Kim has many fascinating things to say about her creative development and about painting itself. Enjoy the interview and this special tour of her studio…
(Click images to enlarge)
Michelle: How long have you lived and worked here in Tribeca?
Kim: I’ve been living and working continuously in Tribeca since the mid ’90s. Originally I started here in 1976, two blocks from the newly constructed World Trade Towers, before the area even had a name. Then came studios in Chinatown, the East Village, upper Chelsea and finally, back to Tribeca.
Do you have any particular work routine that is best for you? Is it difficult to live and work in the same space? Do you limit your computer and phone use while you’re painting or drawing?
Where possible, I prefer to wake up and start the day in the studio. Straight from sleep and not yet conversational with the rest of the world, I find it’s easier to become immersed in my thoughts and connect to the language of painting. I’ve had outside studios at various points, but I do prefer to live and work in the same space for this reason. Living where you work also facilitates some very off-the-cuff glimpses and sideways glances — sometimes in the middle of the night — at the work in progress, which can be really illuminating because you’re not expecting anything.
Did you grown up in an artistic household or did you have to make your own way as a young artist? You have a small image of Florence in your studio. Was Florence significant to your artistic development in some way?
My parents were physicians — scientists of the body. Neither of them were artists in the literal sense of the word, but my mother did have a great love of literature which she instilled in me. My father was a “rock hound,” studying geology in his spare time and traveling to various parts of the country to collect stones which he then cut and polished.
We lived outside of Des Moines, Iowa in some fairly flat and remote country. The sense of this landscape later became a large influence in my painting. I was always drawing as child and very much wanted to become an artist, though I wasn’t really sure how to go about it. Drake University had a program in Florence, Italy which I attended in 1975-76 with the idea of studying art history. Living there, and standing before the great originals I’d seen only in reproduction, inspired me to paint. I began my artistic development in Florence — what I mean is, I started to ask myself what I needed to do, what I needed to understand, to become a serious artist — and to start moving down that path.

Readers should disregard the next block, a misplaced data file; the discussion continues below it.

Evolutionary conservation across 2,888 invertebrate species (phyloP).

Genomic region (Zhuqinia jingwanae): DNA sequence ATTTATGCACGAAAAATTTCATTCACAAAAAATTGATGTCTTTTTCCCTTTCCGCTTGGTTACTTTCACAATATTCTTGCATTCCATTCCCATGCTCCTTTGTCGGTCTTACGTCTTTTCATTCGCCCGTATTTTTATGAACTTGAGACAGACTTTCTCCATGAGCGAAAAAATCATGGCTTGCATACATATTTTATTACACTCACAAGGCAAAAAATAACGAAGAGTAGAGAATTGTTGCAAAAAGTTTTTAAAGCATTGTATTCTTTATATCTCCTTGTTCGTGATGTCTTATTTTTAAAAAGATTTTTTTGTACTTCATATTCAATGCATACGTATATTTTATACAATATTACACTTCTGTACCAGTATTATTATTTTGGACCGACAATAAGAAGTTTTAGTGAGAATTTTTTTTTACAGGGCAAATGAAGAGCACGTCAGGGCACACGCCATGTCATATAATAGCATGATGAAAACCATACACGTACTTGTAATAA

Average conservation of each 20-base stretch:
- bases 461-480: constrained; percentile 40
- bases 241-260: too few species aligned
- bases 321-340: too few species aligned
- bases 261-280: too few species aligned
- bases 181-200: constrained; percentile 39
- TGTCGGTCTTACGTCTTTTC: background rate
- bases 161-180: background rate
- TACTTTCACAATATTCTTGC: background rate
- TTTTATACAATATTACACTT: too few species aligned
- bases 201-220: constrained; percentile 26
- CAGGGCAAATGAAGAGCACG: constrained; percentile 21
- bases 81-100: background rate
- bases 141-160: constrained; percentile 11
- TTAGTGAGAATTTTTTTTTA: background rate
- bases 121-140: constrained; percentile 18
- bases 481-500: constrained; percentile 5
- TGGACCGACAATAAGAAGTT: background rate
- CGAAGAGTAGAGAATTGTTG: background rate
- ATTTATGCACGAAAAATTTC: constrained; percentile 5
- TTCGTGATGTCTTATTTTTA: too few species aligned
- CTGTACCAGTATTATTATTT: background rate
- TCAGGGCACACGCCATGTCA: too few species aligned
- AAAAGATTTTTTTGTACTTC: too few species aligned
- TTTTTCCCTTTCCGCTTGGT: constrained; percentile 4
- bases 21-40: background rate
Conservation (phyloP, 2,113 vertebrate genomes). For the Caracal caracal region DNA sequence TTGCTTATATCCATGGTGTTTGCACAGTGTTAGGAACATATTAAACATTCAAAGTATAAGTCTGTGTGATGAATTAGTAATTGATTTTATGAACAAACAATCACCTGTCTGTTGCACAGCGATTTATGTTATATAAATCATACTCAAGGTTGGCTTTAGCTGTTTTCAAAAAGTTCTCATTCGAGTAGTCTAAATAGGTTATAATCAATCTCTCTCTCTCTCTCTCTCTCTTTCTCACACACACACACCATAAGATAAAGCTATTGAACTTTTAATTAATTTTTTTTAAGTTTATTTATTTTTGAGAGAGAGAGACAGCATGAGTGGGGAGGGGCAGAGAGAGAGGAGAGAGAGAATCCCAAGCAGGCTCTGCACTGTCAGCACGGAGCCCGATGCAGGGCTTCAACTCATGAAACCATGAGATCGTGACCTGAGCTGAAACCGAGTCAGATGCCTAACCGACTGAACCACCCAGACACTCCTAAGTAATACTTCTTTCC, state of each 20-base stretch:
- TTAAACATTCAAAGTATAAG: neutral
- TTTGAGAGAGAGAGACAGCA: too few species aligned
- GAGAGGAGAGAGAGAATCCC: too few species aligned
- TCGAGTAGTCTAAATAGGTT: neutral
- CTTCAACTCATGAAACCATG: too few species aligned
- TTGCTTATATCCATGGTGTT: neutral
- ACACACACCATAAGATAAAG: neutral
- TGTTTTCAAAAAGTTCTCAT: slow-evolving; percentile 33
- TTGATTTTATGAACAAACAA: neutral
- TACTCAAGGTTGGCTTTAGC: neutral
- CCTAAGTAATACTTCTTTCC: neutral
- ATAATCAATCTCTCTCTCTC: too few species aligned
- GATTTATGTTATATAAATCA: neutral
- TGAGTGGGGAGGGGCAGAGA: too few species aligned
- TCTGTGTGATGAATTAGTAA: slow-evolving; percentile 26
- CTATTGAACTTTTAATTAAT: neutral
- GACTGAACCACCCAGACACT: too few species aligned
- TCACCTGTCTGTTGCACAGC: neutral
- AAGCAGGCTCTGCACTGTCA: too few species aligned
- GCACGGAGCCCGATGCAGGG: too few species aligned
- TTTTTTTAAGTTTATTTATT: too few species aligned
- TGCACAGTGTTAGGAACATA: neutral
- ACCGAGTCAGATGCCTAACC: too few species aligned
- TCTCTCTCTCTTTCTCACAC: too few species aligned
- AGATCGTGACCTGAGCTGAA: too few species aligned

I see that you have a fabulous Philip Guston print in your bedroom, plus a wonderful art collection on your living room wall. Who are some of your favorite artists (dead or living)? Which artists have had the greatest impact on you?
The Guston was such a wonderful thing to have happened! Right before he died, Guston designated a group of lithographs with his dealer that were to be specially priced for artists. I took every cent I had out of the bank and got one. I could never part with it now – living with it each day is a continual reward.
The Italian artists whose work and thought I’ve admired most were Giotto, Piero della Francesca and Giorgio Morandi. Of the Abstract Expressionists, I greatly admire the depth of spirit and emotional resonance of Mark Rothko. The perpetual innovation and fearless brilliance of DeKooning is astounding to me. Lately, I would have to add the work of Joan Mitchell to my pantheon. Her last paintings especially take me to places that I don’t think I was equipped to deal with before now.
You studied with Nicolas Carone at the Studio School. Carone belonged to the early generation of New York School Abstract Expressionists and was a student of Hans Hofmann. Can you talk more about how Hofmann and Carone’s ideas about painting influenced your own work and spurred your evolution from landscape painting to abstract imagery?
Carone was an important artist and teacher. He talked about metaphysical concepts as they applied to pictorial space. He had studied with Hofmann, whose ideas about the plasticity of the medium of painting profoundly influenced generations of subsequent painters. The picture plane – the two-dimensional, frontal surface which confronts the viewer – and the process by which a “third” dimension is perceived and transposed to paper or canvas – was an essential concept to Carone’s teaching.